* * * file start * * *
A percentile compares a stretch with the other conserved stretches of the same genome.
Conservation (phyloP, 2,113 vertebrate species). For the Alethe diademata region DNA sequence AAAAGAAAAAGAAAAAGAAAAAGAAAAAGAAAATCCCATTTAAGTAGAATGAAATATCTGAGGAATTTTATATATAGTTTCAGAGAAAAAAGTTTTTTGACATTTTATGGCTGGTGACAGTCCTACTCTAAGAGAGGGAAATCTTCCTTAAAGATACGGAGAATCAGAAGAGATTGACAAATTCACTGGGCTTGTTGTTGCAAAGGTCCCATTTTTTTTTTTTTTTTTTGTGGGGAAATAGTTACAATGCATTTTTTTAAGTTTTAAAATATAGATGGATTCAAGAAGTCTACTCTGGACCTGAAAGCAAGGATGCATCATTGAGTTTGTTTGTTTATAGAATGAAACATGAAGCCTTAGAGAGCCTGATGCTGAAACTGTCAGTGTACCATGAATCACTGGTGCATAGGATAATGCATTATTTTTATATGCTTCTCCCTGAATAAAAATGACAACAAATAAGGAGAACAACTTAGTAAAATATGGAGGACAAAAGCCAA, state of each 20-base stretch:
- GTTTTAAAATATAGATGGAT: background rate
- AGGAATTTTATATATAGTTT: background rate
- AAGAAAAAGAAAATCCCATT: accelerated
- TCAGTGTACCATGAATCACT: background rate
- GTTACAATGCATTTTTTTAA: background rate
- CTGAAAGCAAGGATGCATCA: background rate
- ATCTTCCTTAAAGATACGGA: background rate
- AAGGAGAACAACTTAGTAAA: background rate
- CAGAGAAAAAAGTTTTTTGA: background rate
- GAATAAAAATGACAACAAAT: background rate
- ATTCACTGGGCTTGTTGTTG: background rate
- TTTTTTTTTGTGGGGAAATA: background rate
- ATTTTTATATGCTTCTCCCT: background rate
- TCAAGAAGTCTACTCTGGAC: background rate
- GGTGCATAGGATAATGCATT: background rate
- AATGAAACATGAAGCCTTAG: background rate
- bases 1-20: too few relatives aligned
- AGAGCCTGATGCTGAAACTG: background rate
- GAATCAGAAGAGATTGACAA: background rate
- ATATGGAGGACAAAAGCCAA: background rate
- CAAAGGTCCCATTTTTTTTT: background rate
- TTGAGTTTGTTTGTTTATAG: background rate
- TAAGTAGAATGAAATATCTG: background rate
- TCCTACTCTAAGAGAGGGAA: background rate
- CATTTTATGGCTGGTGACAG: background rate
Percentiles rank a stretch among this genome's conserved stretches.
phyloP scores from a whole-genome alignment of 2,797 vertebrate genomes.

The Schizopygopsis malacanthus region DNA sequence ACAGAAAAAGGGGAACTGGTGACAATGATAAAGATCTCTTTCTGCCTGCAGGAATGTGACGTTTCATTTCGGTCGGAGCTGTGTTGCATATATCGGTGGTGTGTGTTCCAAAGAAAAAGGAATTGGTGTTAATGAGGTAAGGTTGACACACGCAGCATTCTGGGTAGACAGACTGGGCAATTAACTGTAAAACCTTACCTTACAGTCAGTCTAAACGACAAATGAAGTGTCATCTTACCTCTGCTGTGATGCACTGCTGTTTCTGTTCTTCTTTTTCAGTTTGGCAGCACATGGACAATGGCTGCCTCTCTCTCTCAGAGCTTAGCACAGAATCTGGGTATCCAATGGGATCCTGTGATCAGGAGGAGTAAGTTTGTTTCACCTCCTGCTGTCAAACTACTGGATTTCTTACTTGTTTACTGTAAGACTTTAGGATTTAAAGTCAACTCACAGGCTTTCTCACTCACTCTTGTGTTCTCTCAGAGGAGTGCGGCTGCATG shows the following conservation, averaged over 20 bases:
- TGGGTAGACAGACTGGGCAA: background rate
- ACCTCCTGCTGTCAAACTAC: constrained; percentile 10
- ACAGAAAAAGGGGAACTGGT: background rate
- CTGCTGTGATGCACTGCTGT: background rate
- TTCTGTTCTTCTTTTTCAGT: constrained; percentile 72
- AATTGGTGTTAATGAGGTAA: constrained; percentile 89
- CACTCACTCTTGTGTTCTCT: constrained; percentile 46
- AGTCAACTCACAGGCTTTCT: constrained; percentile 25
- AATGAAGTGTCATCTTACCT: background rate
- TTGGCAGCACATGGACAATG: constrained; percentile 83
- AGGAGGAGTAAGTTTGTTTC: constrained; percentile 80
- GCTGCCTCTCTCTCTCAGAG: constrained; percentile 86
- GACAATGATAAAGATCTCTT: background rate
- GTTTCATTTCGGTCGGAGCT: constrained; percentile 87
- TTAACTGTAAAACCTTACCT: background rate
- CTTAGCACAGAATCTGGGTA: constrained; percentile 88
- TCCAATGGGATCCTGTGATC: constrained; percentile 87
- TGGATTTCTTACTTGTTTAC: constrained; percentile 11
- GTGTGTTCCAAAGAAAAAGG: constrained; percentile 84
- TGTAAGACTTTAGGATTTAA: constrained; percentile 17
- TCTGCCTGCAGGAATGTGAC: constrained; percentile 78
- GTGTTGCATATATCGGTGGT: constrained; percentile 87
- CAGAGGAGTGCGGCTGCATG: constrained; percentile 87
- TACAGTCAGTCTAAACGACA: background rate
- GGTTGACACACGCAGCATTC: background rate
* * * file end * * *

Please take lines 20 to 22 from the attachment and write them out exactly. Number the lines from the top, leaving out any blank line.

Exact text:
- AGAGCCTGATGCTGAAACTG: background rate
- GAATCAGAAGAGATTGACAA: background rate
- ATATGGAGGACAAAAGCCAA: background rate